New Zealand cricket's 28th test captain has had to listen to plenty of talk about the 27th since taking over, and the two will soon be reunited when Brendon McCullum and Ross Taylor take on England next month.
Taylor took his first steps back towards international cricket today after opting out of the South Africa tour when he played for Central Districts in their Plunket Shield match against Canterbury in Napier. He made only four off 26 balls before being caught behind off Ryan McCone and will hope he can spend more time in the middle before the start of next month's ANZ series with England.
McCullum previously said Taylor's integration back into the New Zealand side needed to be managed carefully but this morning said he doesn't think it will be an issue. Regardless, it would be intriguing to witness the first meeting between Taylor and coach Mike Hesson, the man who deposed him in controversial circumstances.
"It's good to see Ross back and I'm sure he will certainly get what he needs out of these games for CD and New Zealand XI," McCullum said. "That's important for him to get some cricket under his belt leading into that England series.
"In terms of how we manage his integration back into the group, we are all professionals and we all have the team's best interests at heart and are all desperate to perform for this country so that's certainly not going to be a problem."
Taylor has performed in the past. He's the world's eighth-best test batsman, averages 43.57 and scored 142 and 74 in his last test - the 167-run win in Colombo in November when he had been told by Hesson four days previously he was going to be stripped of the captaincy.
New Zealand could have done with him in South Africa and it might have made McCullum's job a little easier.
"It's been a tough tour, there's no way of hiding behind that," McCullum admitted. "It's been a great leaning experience for everyone in the group but also me from a captaincy point of view. When you are confronted with the best, you are given pretty harsh lessons of what you need to do to perform like they do.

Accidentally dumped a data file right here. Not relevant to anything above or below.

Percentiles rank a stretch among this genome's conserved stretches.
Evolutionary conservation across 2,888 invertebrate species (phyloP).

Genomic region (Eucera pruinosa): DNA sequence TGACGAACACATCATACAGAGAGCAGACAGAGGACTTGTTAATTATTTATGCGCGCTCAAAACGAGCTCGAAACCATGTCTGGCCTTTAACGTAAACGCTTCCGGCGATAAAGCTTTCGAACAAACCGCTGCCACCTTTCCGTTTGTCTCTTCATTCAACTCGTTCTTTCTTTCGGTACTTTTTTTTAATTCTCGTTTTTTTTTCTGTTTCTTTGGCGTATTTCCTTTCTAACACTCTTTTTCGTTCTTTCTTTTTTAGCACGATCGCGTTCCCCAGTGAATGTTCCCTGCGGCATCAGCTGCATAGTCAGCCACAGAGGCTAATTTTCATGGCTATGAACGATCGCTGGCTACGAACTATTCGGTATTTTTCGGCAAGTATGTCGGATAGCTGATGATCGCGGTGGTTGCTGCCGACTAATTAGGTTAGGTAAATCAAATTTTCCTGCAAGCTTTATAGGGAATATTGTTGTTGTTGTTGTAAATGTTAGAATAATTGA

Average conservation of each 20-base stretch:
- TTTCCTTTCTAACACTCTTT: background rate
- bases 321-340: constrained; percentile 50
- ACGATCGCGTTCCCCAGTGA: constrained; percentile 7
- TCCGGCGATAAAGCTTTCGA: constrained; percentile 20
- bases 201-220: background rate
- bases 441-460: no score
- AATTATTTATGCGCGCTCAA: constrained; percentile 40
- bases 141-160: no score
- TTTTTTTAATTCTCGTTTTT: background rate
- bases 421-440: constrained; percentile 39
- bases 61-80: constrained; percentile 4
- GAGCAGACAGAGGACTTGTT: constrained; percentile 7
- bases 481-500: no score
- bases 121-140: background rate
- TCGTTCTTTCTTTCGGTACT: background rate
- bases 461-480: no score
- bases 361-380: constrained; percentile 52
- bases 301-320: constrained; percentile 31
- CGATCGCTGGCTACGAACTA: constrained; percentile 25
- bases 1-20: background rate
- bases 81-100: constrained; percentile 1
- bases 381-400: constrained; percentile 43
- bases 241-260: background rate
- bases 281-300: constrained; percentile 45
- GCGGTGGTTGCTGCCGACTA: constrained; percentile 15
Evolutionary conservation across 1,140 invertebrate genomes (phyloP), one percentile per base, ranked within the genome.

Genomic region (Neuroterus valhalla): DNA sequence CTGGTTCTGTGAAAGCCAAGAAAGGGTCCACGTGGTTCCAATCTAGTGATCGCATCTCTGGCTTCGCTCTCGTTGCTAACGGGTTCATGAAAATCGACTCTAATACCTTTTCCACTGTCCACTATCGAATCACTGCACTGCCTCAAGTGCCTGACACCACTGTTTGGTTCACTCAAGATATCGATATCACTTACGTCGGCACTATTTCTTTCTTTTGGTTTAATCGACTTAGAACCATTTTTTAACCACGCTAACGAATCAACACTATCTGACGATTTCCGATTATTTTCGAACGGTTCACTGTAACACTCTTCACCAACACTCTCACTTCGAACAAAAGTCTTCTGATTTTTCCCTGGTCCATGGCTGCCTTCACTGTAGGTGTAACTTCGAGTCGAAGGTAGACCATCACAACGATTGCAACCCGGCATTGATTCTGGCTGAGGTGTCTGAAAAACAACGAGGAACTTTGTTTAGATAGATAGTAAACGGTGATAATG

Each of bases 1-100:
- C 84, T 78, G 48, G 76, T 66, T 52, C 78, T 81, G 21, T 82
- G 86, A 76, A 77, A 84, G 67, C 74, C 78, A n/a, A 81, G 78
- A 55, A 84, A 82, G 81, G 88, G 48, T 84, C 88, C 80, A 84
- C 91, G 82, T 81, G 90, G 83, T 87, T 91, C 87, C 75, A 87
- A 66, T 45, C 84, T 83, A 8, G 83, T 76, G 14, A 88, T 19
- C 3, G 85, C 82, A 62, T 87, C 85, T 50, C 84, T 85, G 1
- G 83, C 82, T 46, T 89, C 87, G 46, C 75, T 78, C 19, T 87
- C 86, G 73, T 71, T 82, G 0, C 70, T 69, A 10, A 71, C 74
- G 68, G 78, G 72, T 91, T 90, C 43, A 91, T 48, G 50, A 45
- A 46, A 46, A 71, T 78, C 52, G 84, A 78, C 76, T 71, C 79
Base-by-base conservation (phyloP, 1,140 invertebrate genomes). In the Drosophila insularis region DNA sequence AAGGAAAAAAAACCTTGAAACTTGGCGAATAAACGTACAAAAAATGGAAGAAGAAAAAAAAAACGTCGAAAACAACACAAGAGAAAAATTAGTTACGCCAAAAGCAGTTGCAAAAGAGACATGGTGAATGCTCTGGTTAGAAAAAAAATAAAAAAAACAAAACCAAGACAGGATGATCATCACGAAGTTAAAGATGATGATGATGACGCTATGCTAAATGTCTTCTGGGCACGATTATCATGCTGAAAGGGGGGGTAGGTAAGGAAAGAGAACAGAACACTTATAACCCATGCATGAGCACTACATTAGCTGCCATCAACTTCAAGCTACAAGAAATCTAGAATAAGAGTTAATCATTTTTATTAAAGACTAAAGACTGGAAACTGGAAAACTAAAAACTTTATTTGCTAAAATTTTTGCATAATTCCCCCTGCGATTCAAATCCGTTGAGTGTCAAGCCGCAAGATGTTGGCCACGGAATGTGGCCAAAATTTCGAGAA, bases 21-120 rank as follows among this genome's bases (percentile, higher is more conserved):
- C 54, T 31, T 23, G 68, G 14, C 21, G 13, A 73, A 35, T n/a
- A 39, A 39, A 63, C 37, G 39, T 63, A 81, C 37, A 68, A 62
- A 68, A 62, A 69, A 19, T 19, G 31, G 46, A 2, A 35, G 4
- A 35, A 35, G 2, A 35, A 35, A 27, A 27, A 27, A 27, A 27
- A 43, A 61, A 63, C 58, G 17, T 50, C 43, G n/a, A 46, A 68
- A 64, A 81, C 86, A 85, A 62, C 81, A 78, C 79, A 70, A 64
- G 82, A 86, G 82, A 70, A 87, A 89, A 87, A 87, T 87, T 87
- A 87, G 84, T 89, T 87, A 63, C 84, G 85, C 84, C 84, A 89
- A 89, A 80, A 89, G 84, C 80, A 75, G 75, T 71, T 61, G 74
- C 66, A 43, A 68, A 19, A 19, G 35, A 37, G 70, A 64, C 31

"The emotions you go through [since being made captain]... obviously the initial one was excitement, a little uncertainty around what we are going to be confronted with and as you roll on through the tour there are times when you are probably a little vulnerable, which is never nice as an international sportsman or a person. But it teaches you many things.
"There are some things we need to improve on but to come over here and achieve history with a team missing some of its best players, there's an element of satisfaction there as well. There are a lot bigger jobs to come but [winning the one-day series] is one we will sure be proud of."
New Zealand have the chance to repair more of their battered credibility by winning the final one-day international on Saturday morning (NZT). The Black Caps created history when they beat the Proteas in the second one-day international yesterday to record their first series win in any format in the Republic and are now chasing an unprecedented series sweep.
"Hopefully we will be able to perform in the last game and, if we walk away with a 3-0 victory, that would be something we would all remember for the rest of our lives," McCullum said.
It will also help people attempt to forget details around the Taylor saga.